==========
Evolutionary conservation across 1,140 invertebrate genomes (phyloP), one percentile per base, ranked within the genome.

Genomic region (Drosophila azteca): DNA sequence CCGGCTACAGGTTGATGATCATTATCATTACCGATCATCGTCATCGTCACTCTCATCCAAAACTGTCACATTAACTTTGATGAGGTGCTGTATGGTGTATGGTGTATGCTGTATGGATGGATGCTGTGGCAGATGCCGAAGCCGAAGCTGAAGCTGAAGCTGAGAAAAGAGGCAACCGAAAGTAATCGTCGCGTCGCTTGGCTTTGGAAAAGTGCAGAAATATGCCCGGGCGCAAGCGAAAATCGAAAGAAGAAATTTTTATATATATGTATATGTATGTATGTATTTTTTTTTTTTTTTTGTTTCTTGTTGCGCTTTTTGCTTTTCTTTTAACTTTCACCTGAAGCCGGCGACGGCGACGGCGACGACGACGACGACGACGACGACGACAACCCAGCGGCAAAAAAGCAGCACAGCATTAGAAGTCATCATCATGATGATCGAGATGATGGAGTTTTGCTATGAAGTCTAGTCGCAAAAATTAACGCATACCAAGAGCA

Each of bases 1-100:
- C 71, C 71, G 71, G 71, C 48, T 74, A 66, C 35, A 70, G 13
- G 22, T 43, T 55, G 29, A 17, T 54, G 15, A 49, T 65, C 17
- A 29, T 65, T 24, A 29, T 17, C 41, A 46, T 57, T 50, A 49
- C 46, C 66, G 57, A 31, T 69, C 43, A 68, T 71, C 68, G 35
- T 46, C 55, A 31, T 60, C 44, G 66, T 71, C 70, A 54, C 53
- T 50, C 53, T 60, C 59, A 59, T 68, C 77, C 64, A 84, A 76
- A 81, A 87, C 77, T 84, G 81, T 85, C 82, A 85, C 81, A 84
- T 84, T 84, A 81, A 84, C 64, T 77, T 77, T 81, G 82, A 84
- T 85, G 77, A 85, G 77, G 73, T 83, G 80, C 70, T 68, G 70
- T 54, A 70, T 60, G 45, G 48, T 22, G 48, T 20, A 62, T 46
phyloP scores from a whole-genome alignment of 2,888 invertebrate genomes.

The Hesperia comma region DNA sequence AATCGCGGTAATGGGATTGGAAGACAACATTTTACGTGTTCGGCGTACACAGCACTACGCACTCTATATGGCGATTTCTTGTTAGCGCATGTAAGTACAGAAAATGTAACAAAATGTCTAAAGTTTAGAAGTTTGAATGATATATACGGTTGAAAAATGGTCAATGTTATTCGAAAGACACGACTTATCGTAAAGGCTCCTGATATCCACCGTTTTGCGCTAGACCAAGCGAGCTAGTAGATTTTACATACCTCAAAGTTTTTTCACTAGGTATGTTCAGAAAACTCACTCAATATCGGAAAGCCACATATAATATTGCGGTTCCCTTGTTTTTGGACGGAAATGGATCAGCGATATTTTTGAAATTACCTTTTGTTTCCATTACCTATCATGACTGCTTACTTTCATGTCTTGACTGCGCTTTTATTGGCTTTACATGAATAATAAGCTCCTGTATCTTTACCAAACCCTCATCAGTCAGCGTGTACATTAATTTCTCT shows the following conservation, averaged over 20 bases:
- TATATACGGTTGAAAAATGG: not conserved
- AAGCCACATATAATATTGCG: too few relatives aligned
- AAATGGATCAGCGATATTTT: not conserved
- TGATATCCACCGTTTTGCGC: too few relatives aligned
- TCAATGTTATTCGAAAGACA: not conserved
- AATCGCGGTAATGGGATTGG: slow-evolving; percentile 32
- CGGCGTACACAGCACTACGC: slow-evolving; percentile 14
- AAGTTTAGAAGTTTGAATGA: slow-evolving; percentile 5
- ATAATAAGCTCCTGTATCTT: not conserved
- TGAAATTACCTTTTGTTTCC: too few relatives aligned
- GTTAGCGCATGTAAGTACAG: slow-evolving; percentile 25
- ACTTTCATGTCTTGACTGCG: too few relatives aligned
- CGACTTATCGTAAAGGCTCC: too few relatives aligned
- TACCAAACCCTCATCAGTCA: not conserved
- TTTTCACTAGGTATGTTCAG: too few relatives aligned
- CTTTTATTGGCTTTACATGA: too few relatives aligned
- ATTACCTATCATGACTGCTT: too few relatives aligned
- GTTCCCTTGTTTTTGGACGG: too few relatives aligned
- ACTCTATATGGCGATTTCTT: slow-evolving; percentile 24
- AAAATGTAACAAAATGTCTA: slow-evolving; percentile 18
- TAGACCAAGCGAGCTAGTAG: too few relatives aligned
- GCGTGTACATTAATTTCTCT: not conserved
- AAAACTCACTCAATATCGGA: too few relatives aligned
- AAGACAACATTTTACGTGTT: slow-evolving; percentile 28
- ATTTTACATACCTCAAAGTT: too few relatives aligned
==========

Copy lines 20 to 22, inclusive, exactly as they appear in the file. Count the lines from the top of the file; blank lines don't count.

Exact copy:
- TCAATGTTATTCGAAAGACA: not conserved
- AATCGCGGTAATGGGATTGG: slow-evolving; percentile 32
- CGGCGTACACAGCACTACGC: slow-evolving; percentile 14